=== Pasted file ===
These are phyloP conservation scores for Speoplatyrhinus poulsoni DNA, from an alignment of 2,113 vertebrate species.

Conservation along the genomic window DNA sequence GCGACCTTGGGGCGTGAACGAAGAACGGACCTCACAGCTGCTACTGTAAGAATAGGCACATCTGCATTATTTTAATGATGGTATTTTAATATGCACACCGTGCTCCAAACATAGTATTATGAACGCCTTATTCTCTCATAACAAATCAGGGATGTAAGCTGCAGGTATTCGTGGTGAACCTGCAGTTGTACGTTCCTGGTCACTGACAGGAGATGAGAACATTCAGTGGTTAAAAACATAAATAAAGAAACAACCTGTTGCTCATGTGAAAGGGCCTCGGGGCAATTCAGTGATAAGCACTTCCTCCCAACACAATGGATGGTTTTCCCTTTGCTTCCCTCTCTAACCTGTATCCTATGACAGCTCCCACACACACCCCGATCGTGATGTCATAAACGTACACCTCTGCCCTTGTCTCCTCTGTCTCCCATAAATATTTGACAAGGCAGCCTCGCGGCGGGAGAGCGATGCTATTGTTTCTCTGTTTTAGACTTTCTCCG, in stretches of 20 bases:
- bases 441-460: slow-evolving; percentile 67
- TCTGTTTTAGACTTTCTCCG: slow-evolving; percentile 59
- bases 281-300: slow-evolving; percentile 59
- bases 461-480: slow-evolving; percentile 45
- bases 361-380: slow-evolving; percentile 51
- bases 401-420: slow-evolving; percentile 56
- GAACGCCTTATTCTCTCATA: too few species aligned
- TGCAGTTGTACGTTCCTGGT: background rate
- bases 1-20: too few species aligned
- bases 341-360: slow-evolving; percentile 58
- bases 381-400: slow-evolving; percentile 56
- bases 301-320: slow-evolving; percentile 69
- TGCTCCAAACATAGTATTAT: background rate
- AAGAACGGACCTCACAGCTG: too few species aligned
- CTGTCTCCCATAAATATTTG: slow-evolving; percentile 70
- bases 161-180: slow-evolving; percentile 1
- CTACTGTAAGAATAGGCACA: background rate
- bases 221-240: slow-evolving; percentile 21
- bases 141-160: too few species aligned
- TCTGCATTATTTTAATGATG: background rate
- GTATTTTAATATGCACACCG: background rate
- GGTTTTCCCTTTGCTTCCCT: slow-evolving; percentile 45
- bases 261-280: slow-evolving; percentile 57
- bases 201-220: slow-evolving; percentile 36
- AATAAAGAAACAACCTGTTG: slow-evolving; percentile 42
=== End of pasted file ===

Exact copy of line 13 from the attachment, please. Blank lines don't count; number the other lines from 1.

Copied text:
- bases 381-400: slow-evolving; percentile 56